Travel customers can be charged for all kinds of different extra services like bags, seat selection, food and drinks (airlines), WiFi internet, paid breakfast, fitness and pool access (hotel), insurance, cancelation protection, and GPS (car rentals).
If you are transparent and good at communicating, offering these extra services can be good. Customers will understand this as freedom of choice. On the other hand, if this goes wrong, you will get disappointed customers that feel tricked. People are very sensitive about “hidden costs”. Hidden costs are one of the main “friction factors” that you need to address in your booking funnel.
Friction, or “the psychological resistance”, is basically what makes your website visitors scarred.
It is the reason why they don’t complete desired action (purchase) and a main conversion killer.
Start with a transparent display of prices and options. Be transparent when offering paid extras and services early in the booking process, usually on the search results page. Present extras as a choice. Don’t pre-select or hide them and make users uncover them later in the funnel (ex. at payment). Show features, not conditions.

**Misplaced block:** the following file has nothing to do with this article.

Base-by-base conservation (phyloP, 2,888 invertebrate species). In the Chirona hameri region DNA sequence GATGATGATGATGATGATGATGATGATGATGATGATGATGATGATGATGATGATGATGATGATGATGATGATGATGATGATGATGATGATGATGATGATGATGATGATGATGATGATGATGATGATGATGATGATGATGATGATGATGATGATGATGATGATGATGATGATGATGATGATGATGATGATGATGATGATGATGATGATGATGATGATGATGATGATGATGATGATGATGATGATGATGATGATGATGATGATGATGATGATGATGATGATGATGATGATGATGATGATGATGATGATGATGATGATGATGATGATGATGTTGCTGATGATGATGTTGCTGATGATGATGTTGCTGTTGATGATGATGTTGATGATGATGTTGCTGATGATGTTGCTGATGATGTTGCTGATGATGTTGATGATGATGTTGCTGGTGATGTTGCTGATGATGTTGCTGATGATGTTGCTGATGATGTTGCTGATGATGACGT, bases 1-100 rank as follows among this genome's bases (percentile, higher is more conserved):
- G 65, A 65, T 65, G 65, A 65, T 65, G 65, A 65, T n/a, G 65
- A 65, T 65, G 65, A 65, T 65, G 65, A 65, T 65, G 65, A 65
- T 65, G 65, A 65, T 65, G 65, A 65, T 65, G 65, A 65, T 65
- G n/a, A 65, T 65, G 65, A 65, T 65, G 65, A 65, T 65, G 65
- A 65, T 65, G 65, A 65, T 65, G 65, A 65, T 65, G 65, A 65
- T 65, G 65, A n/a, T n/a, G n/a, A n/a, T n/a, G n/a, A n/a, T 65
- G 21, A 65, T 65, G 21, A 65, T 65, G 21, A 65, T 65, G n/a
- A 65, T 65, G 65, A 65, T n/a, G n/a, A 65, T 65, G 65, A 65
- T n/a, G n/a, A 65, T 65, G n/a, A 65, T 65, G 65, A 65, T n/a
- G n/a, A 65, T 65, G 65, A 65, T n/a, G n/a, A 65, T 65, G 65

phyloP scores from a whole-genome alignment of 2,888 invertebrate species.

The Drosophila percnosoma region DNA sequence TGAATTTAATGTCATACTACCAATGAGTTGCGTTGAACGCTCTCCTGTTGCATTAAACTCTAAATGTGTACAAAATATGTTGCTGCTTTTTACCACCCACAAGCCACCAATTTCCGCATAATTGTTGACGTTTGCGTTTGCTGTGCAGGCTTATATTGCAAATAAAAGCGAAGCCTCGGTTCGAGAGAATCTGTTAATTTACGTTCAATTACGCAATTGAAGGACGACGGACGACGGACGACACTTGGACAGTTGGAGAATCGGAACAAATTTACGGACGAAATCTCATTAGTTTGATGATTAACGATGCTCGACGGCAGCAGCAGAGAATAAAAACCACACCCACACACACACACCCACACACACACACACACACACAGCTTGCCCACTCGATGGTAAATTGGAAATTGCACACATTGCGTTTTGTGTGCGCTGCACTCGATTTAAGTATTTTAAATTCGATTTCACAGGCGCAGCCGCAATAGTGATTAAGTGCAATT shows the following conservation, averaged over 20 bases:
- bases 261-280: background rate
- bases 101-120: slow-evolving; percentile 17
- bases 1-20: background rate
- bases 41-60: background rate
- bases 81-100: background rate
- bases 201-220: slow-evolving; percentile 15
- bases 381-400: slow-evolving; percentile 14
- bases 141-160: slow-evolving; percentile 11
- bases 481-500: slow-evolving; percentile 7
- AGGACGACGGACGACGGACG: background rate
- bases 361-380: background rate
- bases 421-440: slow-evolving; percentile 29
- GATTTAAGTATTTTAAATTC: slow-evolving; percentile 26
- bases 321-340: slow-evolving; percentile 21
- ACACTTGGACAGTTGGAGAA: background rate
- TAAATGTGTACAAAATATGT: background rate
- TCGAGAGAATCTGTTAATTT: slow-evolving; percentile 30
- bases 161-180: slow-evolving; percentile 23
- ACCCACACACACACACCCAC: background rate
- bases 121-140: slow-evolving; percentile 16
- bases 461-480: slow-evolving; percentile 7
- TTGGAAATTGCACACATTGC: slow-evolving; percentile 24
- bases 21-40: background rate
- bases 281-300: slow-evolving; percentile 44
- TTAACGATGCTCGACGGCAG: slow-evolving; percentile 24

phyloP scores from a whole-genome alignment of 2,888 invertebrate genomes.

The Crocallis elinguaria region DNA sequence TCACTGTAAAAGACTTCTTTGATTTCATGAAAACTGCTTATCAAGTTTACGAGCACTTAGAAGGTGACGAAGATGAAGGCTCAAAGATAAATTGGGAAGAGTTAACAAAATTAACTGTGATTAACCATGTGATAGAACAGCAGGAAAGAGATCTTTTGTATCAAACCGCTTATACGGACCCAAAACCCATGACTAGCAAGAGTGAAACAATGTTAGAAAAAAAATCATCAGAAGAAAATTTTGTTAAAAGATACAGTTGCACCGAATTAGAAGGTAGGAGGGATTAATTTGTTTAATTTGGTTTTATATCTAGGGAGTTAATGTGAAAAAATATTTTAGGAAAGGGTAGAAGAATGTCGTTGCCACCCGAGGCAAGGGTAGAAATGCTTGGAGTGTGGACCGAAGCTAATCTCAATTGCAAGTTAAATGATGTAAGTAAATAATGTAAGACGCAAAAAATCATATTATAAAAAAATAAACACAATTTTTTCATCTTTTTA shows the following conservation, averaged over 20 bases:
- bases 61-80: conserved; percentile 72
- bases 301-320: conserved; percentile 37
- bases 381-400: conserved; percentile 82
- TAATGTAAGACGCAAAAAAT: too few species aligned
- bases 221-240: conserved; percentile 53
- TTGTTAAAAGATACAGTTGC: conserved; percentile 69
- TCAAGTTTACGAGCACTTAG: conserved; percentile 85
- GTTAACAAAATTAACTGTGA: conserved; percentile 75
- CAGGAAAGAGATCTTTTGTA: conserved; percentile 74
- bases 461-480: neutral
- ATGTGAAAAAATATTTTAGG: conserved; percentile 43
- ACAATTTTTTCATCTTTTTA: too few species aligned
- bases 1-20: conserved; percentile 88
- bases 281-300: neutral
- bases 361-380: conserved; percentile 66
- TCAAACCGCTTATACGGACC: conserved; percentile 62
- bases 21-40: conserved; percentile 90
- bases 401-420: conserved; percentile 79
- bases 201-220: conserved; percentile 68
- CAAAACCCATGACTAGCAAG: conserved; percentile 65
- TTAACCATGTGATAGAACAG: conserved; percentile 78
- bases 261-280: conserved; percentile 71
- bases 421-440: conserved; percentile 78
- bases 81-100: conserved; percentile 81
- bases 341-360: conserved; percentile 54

Transparency – the Good, the Bad and the Ugly
Alitalia has a quite complicated set of conditions for purchasing an airline ticket without a bag (Economy Light fare) and a lot of small print about different prices if you buy the bags extra. People don’t like small print as it usually implies hidden conditions and charges.
Hidden charges are a conversion killer.
Also, Alitalia’s decision to mark the Light Fare conditions with a red (!) character and “ATTENTION” is not smart. These symbols mean danger; not a good sign to reduce friction in the purchase process.
Swiss.com is an example of the opposite. Clear, simple design, no small print and no warning text messages. They use a “Recommended” tag for assurance and trust. Additionally, they use the Information (i) symbol instead of Attention (!). They are an example of how the best travel websites perform transparent upsells.
Car rental case